Question climate change policy, not the science

by Jay Stevens

There’s a lot of resistance in some circles to the idea that global warming is real, despite the overwhelming evidence. The question is, why?

Believe it or not, I think an answer can be found in Krayton Kerns’ paranoid theory that a cabal of “environmental disaster wizards” whose goal is…well…it’s not exactly clear. To return cattle ranch land to its “pristine” state? To subvert everyone under a socialist state?

My sense is that Kerns, and people like Kerns, are wary of the chorus of voices urging change, most of it lifestyle change. They want to dictate what kind of car you buy, goes the theory, they want to tell you what light bulbs to use in your home. It’s intrusive government policy that’s concerning here, not the raw data on climate change.

(By the way, Kerns’ conspiracy is patently ridiculous. As a card-carrying member of the Democratic party, and with many personal connections to environmentalists of all stripes, I can say with utmost confidence that there is no conspiracy. If you don’t believe me – and why would a conspiracy buff believe me? — consider the conspiracy itself. The means by which the conspiracy is implemented – banking on some wily carbon-trading scheme – is too complex. And the conspiracy’s goals are vague and unrewarding. Why would so many people – so many connected people – want to turn ranch land into wilderness? What’s the payoff?)

You can see the conspiracist’s concern in the debate over Al Gore’s energy usage, an argument that genuinely befuddles and aggravates those that believe climate change is here and is a problem. To us, it looks like the ol’ bait-and-switch con game. Distract us with the – irrelevant – details of an individual’s lifestyle, while continuing to deny and address a problem that threatens our economy, geography, and, eventually, our very existence as a species. And to what end? To continue supporting big oil companies? To avoid the hard facts of scientific data?

(Criticizing Gore’s energy usage is ridiculous, of course. The key data missing from the allegations is how much energy he would be using if he didn’t conserve. I’d expect a filmmaker, PR man, celebrity, former vice president, and possible presidential candidate to use more energy than your average schmoe. How many functions does he host? How many laptops are going at one time in his house? How many guests stay over? Gore’s energy use is not an indictment of the man’s principles, but an indictment of the energy choices available to us.)

Yet, from a global-warming denier’s perspective, Gore’s alleged “hypocrisy” supports her suspicion that she’s being played. Here’s the most famous climate-change alarmist, and his energy bills are twelve times the average household’s! In other words, he’s jetting around the country “dictating” to us what products we can and can’t buy, where our energy comes from, and basically how we live our lives – and he’s not even following his own dictates! (All false claims, by the way. I don’t recall Gore ever “dictating” to us how to live our lives.) It must be a con!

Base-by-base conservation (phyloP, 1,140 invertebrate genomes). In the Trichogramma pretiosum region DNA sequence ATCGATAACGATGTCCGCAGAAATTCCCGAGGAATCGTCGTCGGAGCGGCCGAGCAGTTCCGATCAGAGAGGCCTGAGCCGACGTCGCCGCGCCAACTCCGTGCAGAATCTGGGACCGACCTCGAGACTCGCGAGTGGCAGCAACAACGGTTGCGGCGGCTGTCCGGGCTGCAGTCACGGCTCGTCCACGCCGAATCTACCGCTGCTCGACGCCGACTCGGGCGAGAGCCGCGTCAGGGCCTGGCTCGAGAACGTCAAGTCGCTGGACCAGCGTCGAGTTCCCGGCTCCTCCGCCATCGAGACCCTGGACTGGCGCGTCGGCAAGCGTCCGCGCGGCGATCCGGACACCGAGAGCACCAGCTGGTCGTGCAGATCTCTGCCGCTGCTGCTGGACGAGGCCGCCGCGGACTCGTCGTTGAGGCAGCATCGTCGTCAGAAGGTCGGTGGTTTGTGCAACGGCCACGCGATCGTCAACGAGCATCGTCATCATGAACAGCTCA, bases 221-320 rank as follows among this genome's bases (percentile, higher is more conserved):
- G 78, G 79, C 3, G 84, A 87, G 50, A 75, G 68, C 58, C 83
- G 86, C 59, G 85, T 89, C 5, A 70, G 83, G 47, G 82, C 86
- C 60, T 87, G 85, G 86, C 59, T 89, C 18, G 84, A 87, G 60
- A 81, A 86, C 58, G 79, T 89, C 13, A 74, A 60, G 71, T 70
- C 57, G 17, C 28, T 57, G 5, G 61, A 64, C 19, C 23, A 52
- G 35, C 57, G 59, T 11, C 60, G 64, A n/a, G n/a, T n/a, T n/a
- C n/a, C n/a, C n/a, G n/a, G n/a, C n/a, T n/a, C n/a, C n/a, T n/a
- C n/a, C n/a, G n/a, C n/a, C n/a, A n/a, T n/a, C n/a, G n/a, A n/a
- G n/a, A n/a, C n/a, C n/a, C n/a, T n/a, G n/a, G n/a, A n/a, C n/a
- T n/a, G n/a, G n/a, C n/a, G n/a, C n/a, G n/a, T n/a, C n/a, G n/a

Let’s face it, we’ll never convince a climate change denier to believe in global warming. The more evidence we provide, the more scientists and scientific organizations agree on the problem, the more governments decide to take action, the more the denier believes there’s a conspiracy afoot.

But here’s what I would say: don’t confuse the science with the policy.

Scientifically, global warming is a real problem, and it’s clear that human activity contributes to it. There’s a dispute on how serious the problem will be, and there’s room to maneuver on just how much human activity contributes. But there’s no denying that climate change is happening, and that it’s already having an adverse effect on our lives and pocketbooks.

Putting aside climate change, there’s also no denying that our fossil-fuel-based economy is causing a lot of negative impacts. Whether you think climate change is happening, you probably are concerned that the average American is putting 16 tons of carbon into the atmosphere – each year. And our reliance on oil creates political problems in places like Iraq and Iran; until we wean ourselves off of oil, we’ll be entangled in Middle East politics. (We’re also headed for a confrontation with Russia and China in the oil-rich Central Asian republics, but that’s another topic.)

Fighting climate change also reduces pollution and could potentially head off further global conflict over oil. Fighting climate change would also strengthen the domestic economy.

Even if the danger of climate change is wildly exaggerated, the policies to combat it are positive.

But here’s the thing: it’s policy-making time. While deniers are pretending the problem doesn’t exist, those that do believe are making policy. Personally, I’m concerned over the general trend of alternative energy plans that seem to involve millions and billions in taxpayer money, yet would only perpetuate the domination of energy by big corporations.

Wind farms, for example, are wildly expensive, put money into big business pockets, and aren’t that efficient, anyway. Compare wind farms to insulation. Take this post from MaxSpeak, rejecting the common ideology that we should switch energy sources, but instead should work more to make our current sources more efficient: